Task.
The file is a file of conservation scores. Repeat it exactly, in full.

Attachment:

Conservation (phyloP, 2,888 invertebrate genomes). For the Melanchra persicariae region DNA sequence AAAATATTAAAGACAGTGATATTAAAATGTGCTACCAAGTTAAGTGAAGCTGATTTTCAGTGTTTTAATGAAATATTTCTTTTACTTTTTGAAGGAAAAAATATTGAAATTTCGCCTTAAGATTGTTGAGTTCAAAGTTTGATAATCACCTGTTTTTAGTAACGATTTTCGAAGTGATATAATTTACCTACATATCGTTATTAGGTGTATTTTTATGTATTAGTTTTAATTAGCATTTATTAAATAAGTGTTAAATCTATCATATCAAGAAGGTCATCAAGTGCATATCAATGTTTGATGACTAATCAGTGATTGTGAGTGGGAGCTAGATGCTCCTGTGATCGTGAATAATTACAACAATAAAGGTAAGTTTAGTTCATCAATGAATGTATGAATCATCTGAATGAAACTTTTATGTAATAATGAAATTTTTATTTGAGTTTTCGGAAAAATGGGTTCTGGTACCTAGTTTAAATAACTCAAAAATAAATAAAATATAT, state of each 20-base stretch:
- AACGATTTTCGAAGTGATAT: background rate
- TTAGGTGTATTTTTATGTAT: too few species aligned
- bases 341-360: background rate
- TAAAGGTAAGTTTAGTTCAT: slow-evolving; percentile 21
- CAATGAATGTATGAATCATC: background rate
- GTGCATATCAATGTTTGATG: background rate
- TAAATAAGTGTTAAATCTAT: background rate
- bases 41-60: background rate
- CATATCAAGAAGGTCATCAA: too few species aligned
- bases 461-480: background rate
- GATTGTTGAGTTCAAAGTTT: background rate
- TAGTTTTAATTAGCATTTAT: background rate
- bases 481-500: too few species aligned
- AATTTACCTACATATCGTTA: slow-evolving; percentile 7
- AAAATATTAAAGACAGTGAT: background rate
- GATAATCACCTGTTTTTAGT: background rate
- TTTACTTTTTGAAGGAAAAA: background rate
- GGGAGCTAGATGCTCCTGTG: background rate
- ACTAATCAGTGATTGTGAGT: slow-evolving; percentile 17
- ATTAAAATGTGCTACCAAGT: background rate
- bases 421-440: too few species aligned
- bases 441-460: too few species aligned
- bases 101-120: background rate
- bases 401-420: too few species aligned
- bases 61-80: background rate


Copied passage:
Conservation (phyloP, 2,888 invertebrate genomes). For the Melanchra persicariae region DNA sequence AAAATATTAAAGACAGTGATATTAAAATGTGCTACCAAGTTAAGTGAAGCTGATTTTCAGTGTTTTAATGAAATATTTCTTTTACTTTTTGAAGGAAAAAATATTGAAATTTCGCCTTAAGATTGTTGAGTTCAAAGTTTGATAATCACCTGTTTTTAGTAACGATTTTCGAAGTGATATAATTTACCTACATATCGTTATTAGGTGTATTTTTATGTATTAGTTTTAATTAGCATTTATTAAATAAGTGTTAAATCTATCATATCAAGAAGGTCATCAAGTGCATATCAATGTTTGATGACTAATCAGTGATTGTGAGTGGGAGCTAGATGCTCCTGTGATCGTGAATAATTACAACAATAAAGGTAAGTTTAGTTCATCAATGAATGTATGAATCATCTGAATGAAACTTTTATGTAATAATGAAATTTTTATTTGAGTTTTCGGAAAAATGGGTTCTGGTACCTAGTTTAAATAACTCAAAAATAAATAAAATATAT, state of each 20-base stretch:
- AACGATTTTCGAAGTGATAT: background rate
- TTAGGTGTATTTTTATGTAT: too few species aligned
- bases 341-360: background rate
- TAAAGGTAAGTTTAGTTCAT: slow-evolving; percentile 21
- CAATGAATGTATGAATCATC: background rate
- GTGCATATCAATGTTTGATG: background rate
- TAAATAAGTGTTAAATCTAT: background rate
- bases 41-60: background rate
- CATATCAAGAAGGTCATCAA: too few species aligned
- bases 461-480: background rate
- GATTGTTGAGTTCAAAGTTT: background rate
- TAGTTTTAATTAGCATTTAT: background rate
- bases 481-500: too few species aligned
- AATTTACCTACATATCGTTA: slow-evolving; percentile 7
- AAAATATTAAAGACAGTGAT: background rate
- GATAATCACCTGTTTTTAGT: background rate
- TTTACTTTTTGAAGGAAAAA: background rate
- GGGAGCTAGATGCTCCTGTG: background rate
- ACTAATCAGTGATTGTGAGT: slow-evolving; percentile 17
- ATTAAAATGTGCTACCAAGT: background rate
- bases 421-440: too few species aligned
- bases 441-460: too few species aligned
- bases 101-120: background rate
- bases 401-420: too few species aligned
- bases 61-80: background rate